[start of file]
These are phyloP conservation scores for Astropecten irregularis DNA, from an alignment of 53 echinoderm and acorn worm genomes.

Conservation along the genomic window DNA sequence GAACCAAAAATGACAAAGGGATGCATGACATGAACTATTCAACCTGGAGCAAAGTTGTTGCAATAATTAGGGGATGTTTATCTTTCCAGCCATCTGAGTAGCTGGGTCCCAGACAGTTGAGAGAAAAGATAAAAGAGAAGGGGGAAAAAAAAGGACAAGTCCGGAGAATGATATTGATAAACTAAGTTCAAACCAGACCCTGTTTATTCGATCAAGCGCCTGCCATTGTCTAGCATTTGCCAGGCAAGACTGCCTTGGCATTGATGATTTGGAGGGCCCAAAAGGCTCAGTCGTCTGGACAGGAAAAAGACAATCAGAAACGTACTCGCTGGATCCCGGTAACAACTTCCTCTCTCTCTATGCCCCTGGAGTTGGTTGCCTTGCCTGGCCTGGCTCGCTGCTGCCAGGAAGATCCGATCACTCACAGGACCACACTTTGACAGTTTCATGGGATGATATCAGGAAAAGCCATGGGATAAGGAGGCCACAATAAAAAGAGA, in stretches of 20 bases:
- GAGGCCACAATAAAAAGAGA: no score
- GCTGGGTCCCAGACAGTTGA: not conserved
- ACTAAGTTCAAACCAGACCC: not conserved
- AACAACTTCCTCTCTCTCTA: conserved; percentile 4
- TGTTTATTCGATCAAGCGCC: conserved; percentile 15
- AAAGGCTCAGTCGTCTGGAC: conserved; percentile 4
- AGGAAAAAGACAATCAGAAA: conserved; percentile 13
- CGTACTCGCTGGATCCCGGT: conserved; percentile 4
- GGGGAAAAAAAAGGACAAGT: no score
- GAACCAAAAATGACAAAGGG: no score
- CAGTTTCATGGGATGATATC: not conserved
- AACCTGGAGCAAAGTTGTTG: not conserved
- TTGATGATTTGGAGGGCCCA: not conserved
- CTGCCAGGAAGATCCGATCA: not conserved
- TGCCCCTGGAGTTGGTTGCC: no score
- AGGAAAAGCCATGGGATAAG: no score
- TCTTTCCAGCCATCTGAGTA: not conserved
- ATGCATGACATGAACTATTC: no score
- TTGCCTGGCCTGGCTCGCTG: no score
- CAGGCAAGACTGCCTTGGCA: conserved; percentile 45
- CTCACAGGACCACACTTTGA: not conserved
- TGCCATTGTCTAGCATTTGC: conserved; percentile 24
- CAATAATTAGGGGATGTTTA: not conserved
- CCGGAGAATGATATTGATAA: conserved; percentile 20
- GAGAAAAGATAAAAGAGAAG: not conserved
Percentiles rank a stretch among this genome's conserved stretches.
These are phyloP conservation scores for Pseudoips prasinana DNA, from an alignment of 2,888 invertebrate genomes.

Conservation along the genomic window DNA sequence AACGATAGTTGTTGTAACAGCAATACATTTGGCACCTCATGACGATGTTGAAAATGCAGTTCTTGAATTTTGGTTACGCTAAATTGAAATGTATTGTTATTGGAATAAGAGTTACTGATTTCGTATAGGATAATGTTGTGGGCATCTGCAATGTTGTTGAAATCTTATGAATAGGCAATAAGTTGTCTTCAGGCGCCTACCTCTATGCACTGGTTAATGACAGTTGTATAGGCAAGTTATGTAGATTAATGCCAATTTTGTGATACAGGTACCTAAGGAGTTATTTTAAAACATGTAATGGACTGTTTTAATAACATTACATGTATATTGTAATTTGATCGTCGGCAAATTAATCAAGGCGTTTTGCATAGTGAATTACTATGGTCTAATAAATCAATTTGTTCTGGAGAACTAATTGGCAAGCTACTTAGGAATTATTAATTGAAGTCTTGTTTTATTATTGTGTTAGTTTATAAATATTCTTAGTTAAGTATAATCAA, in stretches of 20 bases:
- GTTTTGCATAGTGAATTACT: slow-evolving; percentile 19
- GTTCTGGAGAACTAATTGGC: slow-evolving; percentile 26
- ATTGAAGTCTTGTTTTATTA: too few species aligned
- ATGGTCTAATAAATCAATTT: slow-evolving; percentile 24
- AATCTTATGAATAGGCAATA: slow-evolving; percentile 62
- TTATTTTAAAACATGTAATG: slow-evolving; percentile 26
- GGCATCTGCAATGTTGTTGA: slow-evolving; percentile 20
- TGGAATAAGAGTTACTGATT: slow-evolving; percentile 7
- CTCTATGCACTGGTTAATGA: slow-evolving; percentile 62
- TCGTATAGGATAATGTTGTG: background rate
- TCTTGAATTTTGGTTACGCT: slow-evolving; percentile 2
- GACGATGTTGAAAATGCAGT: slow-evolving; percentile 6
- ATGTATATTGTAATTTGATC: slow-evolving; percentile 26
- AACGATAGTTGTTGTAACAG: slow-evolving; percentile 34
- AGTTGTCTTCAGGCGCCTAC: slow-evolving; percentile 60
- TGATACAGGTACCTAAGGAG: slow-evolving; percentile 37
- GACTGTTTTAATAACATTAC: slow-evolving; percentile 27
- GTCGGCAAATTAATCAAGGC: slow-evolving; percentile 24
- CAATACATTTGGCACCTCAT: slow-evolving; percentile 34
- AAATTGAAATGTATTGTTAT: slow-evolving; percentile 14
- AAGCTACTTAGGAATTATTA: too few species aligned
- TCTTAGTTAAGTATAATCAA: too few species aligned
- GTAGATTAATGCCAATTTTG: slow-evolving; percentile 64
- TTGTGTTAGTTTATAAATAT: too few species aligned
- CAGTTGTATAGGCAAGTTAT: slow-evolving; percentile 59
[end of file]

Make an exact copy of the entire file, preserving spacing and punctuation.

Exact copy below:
These are phyloP conservation scores for Astropecten irregularis DNA, from an alignment of 53 echinoderm and acorn worm genomes.

Conservation along the genomic window DNA sequence GAACCAAAAATGACAAAGGGATGCATGACATGAACTATTCAACCTGGAGCAAAGTTGTTGCAATAATTAGGGGATGTTTATCTTTCCAGCCATCTGAGTAGCTGGGTCCCAGACAGTTGAGAGAAAAGATAAAAGAGAAGGGGGAAAAAAAAGGACAAGTCCGGAGAATGATATTGATAAACTAAGTTCAAACCAGACCCTGTTTATTCGATCAAGCGCCTGCCATTGTCTAGCATTTGCCAGGCAAGACTGCCTTGGCATTGATGATTTGGAGGGCCCAAAAGGCTCAGTCGTCTGGACAGGAAAAAGACAATCAGAAACGTACTCGCTGGATCCCGGTAACAACTTCCTCTCTCTCTATGCCCCTGGAGTTGGTTGCCTTGCCTGGCCTGGCTCGCTGCTGCCAGGAAGATCCGATCACTCACAGGACCACACTTTGACAGTTTCATGGGATGATATCAGGAAAAGCCATGGGATAAGGAGGCCACAATAAAAAGAGA, in stretches of 20 bases:
- GAGGCCACAATAAAAAGAGA: no score
- GCTGGGTCCCAGACAGTTGA: not conserved
- ACTAAGTTCAAACCAGACCC: not conserved
- AACAACTTCCTCTCTCTCTA: conserved; percentile 4
- TGTTTATTCGATCAAGCGCC: conserved; percentile 15
- AAAGGCTCAGTCGTCTGGAC: conserved; percentile 4
- AGGAAAAAGACAATCAGAAA: conserved; percentile 13
- CGTACTCGCTGGATCCCGGT: conserved; percentile 4
- GGGGAAAAAAAAGGACAAGT: no score
- GAACCAAAAATGACAAAGGG: no score
- CAGTTTCATGGGATGATATC: not conserved
- AACCTGGAGCAAAGTTGTTG: not conserved
- TTGATGATTTGGAGGGCCCA: not conserved
- CTGCCAGGAAGATCCGATCA: not conserved
- TGCCCCTGGAGTTGGTTGCC: no score
- AGGAAAAGCCATGGGATAAG: no score
- TCTTTCCAGCCATCTGAGTA: not conserved
- ATGCATGACATGAACTATTC: no score
- TTGCCTGGCCTGGCTCGCTG: no score
- CAGGCAAGACTGCCTTGGCA: conserved; percentile 45
- CTCACAGGACCACACTTTGA: not conserved
- TGCCATTGTCTAGCATTTGC: conserved; percentile 24
- CAATAATTAGGGGATGTTTA: not conserved
- CCGGAGAATGATATTGATAA: conserved; percentile 20
- GAGAAAAGATAAAAGAGAAG: not conserved
Percentiles rank a stretch among this genome's conserved stretches.
These are phyloP conservation scores for Pseudoips prasinana DNA, from an alignment of 2,888 invertebrate genomes.

Conservation along the genomic window DNA sequence AACGATAGTTGTTGTAACAGCAATACATTTGGCACCTCATGACGATGTTGAAAATGCAGTTCTTGAATTTTGGTTACGCTAAATTGAAATGTATTGTTATTGGAATAAGAGTTACTGATTTCGTATAGGATAATGTTGTGGGCATCTGCAATGTTGTTGAAATCTTATGAATAGGCAATAAGTTGTCTTCAGGCGCCTACCTCTATGCACTGGTTAATGACAGTTGTATAGGCAAGTTATGTAGATTAATGCCAATTTTGTGATACAGGTACCTAAGGAGTTATTTTAAAACATGTAATGGACTGTTTTAATAACATTACATGTATATTGTAATTTGATCGTCGGCAAATTAATCAAGGCGTTTTGCATAGTGAATTACTATGGTCTAATAAATCAATTTGTTCTGGAGAACTAATTGGCAAGCTACTTAGGAATTATTAATTGAAGTCTTGTTTTATTATTGTGTTAGTTTATAAATATTCTTAGTTAAGTATAATCAA, in stretches of 20 bases:
- GTTTTGCATAGTGAATTACT: slow-evolving; percentile 19
- GTTCTGGAGAACTAATTGGC: slow-evolving; percentile 26
- ATTGAAGTCTTGTTTTATTA: too few species aligned
- ATGGTCTAATAAATCAATTT: slow-evolving; percentile 24
- AATCTTATGAATAGGCAATA: slow-evolving; percentile 62
- TTATTTTAAAACATGTAATG: slow-evolving; percentile 26
- GGCATCTGCAATGTTGTTGA: slow-evolving; percentile 20
- TGGAATAAGAGTTACTGATT: slow-evolving; percentile 7
- CTCTATGCACTGGTTAATGA: slow-evolving; percentile 62
- TCGTATAGGATAATGTTGTG: background rate
- TCTTGAATTTTGGTTACGCT: slow-evolving; percentile 2
- GACGATGTTGAAAATGCAGT: slow-evolving; percentile 6
- ATGTATATTGTAATTTGATC: slow-evolving; percentile 26
- AACGATAGTTGTTGTAACAG: slow-evolving; percentile 34
- AGTTGTCTTCAGGCGCCTAC: slow-evolving; percentile 60
- TGATACAGGTACCTAAGGAG: slow-evolving; percentile 37
- GACTGTTTTAATAACATTAC: slow-evolving; percentile 27
- GTCGGCAAATTAATCAAGGC: slow-evolving; percentile 24
- CAATACATTTGGCACCTCAT: slow-evolving; percentile 34
- AAATTGAAATGTATTGTTAT: slow-evolving; percentile 14
- AAGCTACTTAGGAATTATTA: too few species aligned
- TCTTAGTTAAGTATAATCAA: too few species aligned
- GTAGATTAATGCCAATTTTG: slow-evolving; percentile 64
- TTGTGTTAGTTTATAAATAT: too few species aligned
- CAGTTGTATAGGCAAGTTAT: slow-evolving; percentile 59